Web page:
Dual Control: Two New, Very Diverse Gems From Blancpain

Straight from ocean-to-lounge-bar? Tick.

Olivier Wavre

Not many of us get to change straight from a wetsuit into a tux too often – but a one-brand-stop horological solution awaits the man who would like to at least dream of doing so on a regular basis.

First up, a fabulous new addition to the brand’s range of diver’s watches. Just as the best bomber jackets money can buy are those you’d consider wearing to take to the skies in an open-cockpit war machine, the only diver’s watches worth having are those that could – even if only potentially – do what they say on the tin, so to speak.

When first launched in 1953, the Blancpain Fifty Fathoms was one of the few diver’s watches that actually fitted the requirements of combat “frogmen”, as they were then quaintly called and, as such, became standard-issue military equipment for marine corps around the world. A few years later, Blancpain teamed up with technical diving gear company Barakuda to provide Fifty Fathoms models to Germany’s Bundesmarine.

Now, Blancpain has come up with an all-new iteration of the model that pays a nod to this illustrious military history, the Blancpain Fifty Fathoms Barakuda (£10,830). This 500-piece limited edition version borrows many aesthetic touches from the original 1960s Fifty Fathoms – check out the two-tone rectangular hour-markers, the fluorescent hands and elegantly conspicuous 3 o’clock date display.


Naturally, though, the new model takes its technological smarts from Blancpain’s contemporary modus operandi. Expect the automatic caliber 1151 movement within to offer a 100-hour power reserve, largely thanks to its a twin-barrel architecture, and your bezel here will have a domed insert made of scratch-resistant sapphire.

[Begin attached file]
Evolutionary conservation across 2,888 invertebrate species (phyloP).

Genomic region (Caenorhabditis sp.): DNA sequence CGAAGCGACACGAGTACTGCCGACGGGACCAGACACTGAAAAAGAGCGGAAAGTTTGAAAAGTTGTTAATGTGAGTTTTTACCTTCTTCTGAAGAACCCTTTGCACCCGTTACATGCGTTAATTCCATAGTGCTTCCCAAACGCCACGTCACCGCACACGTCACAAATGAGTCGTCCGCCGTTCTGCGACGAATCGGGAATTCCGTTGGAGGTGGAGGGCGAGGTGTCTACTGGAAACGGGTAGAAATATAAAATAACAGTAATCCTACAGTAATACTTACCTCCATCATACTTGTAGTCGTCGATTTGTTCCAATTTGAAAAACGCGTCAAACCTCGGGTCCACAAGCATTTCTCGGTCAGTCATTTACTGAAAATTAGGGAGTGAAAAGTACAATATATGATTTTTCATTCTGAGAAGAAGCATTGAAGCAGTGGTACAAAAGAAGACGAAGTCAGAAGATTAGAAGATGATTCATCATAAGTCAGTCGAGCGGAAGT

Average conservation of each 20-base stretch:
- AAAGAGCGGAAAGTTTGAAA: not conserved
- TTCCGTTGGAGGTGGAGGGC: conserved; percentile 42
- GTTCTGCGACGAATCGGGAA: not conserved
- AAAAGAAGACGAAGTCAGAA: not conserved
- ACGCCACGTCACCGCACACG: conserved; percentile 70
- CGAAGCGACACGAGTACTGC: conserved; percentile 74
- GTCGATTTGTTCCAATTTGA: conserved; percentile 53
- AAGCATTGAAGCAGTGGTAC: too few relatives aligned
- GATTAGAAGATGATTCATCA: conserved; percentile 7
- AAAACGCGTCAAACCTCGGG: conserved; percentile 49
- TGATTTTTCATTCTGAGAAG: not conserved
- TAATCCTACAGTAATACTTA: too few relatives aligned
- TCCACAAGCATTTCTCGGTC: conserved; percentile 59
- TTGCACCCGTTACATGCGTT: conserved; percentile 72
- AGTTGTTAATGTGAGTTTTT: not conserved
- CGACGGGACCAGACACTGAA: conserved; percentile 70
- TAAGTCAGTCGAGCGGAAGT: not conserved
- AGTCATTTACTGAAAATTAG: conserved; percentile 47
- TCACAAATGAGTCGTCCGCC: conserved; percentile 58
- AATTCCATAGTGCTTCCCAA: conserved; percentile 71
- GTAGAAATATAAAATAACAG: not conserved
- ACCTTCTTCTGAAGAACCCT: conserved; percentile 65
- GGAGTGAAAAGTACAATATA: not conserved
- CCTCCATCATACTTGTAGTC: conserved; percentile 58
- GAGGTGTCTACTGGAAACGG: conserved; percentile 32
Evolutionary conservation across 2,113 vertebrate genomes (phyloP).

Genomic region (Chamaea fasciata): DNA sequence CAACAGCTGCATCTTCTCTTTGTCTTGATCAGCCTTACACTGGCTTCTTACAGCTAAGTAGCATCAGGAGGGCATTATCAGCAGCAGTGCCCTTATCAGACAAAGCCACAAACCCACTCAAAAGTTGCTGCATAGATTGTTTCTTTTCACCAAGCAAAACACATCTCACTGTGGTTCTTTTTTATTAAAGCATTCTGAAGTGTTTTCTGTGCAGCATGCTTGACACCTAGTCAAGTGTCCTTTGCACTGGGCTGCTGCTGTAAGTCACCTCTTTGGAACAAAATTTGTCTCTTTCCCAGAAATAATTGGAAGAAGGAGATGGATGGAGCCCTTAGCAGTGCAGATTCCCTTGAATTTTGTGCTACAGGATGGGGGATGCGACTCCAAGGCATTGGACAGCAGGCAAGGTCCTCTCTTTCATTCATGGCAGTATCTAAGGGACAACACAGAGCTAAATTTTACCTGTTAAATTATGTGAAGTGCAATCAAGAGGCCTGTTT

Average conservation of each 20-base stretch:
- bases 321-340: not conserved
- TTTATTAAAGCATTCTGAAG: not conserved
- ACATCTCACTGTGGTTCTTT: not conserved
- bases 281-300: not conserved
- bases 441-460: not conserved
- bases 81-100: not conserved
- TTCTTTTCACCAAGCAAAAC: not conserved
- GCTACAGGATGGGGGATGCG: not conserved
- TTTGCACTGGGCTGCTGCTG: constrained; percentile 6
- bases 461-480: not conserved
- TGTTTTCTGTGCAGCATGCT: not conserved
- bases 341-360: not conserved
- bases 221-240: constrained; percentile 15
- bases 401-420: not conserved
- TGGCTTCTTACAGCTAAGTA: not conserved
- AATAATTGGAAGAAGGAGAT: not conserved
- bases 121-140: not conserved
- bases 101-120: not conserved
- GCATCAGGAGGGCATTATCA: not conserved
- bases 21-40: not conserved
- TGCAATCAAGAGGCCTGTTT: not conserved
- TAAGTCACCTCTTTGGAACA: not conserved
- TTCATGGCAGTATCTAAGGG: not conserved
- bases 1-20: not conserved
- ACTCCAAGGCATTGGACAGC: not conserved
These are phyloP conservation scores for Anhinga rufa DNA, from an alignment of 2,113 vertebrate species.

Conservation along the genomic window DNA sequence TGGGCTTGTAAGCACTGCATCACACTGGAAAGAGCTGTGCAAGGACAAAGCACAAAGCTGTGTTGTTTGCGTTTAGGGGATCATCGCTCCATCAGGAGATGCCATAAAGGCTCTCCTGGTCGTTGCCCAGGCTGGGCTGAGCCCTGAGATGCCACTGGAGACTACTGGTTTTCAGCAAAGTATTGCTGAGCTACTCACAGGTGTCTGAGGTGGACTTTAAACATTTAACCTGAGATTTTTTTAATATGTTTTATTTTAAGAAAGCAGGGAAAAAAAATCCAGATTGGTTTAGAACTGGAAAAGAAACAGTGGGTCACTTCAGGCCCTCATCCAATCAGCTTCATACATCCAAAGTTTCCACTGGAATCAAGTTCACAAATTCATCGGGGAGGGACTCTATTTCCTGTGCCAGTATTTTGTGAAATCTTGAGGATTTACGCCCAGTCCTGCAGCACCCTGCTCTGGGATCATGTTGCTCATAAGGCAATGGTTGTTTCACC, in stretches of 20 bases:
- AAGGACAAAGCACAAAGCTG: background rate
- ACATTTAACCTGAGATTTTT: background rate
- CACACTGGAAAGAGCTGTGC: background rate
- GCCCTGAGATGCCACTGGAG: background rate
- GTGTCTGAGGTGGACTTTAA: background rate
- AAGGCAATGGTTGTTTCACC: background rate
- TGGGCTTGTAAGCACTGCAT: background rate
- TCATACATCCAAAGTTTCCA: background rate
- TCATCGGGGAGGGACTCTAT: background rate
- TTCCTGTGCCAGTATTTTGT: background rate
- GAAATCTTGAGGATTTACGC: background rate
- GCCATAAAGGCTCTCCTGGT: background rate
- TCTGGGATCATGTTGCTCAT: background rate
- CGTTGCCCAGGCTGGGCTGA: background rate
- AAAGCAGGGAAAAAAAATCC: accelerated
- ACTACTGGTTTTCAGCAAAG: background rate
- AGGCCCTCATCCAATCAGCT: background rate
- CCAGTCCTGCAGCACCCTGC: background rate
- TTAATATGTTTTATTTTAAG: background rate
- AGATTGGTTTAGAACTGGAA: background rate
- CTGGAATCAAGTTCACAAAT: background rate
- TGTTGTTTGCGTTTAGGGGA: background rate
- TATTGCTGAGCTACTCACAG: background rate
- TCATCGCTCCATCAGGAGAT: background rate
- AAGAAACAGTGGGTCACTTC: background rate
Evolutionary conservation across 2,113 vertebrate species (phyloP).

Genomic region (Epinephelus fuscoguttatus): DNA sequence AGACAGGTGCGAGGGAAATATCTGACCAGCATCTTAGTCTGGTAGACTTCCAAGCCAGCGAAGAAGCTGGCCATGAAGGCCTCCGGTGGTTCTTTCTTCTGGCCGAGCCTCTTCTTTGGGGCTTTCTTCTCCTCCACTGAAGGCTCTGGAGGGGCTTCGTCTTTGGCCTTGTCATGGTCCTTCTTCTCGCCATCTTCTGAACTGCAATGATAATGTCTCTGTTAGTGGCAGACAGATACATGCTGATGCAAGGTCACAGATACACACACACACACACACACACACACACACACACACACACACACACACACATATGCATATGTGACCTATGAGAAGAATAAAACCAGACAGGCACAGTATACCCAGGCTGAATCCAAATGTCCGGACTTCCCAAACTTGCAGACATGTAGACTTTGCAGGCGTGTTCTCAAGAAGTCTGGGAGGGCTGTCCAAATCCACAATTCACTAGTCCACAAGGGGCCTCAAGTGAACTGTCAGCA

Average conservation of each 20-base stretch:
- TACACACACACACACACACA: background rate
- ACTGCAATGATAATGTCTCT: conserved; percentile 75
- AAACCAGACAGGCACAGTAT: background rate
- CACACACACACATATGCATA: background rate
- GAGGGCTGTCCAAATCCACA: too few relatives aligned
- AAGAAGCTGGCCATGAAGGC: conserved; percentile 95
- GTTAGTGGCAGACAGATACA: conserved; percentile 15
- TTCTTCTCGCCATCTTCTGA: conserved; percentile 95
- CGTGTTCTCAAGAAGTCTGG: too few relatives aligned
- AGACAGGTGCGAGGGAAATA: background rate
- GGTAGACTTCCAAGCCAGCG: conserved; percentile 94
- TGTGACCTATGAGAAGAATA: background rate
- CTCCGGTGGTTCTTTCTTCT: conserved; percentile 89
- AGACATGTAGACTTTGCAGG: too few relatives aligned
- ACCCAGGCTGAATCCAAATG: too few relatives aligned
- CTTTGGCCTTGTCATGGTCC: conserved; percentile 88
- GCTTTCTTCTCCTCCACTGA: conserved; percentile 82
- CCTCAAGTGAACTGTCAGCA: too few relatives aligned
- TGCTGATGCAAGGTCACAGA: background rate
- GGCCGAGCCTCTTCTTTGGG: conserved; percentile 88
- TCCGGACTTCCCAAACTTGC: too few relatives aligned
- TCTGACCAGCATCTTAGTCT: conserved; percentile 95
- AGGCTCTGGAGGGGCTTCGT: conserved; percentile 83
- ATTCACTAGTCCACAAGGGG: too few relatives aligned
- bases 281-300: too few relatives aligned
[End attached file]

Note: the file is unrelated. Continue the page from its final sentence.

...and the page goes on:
Meanwhile on the dress watch front, a revisit to the Villeret models, which Blancpain has made since the early 1980s, has bolstered the brand’s already impressive ultra-slim credentials. The omission of even a seconds hand and date display; the rounded double-stepped bezel that surrounds its dial; the stylish hands inspired by the shape of sage leaves; the applied Roman numeral hour-markers – all of it conspires to offer discreet elegance in spades in the Villeret Extra-Thin (£7,790 in polished stainless steel with silvery-white dial with alligator strap, £9,600 with bracelet; £13,940 in 18k red gold with off-white dial with alligator strap, £29,930 with bracelet).

The beating heart within its 40mm, 7.39mm thick case is a hand-wound calibre 11A4B, whose balance wheel features a silicon hairspring and whose coupled barrels can store 95 hours of power reserve. Movement decorations visible via the caseback include  Geneva stripes, bevelling and perlage. The alligator strap option – brown in the red gold version, black in the steel version – finishes off the understated glam factor in style.

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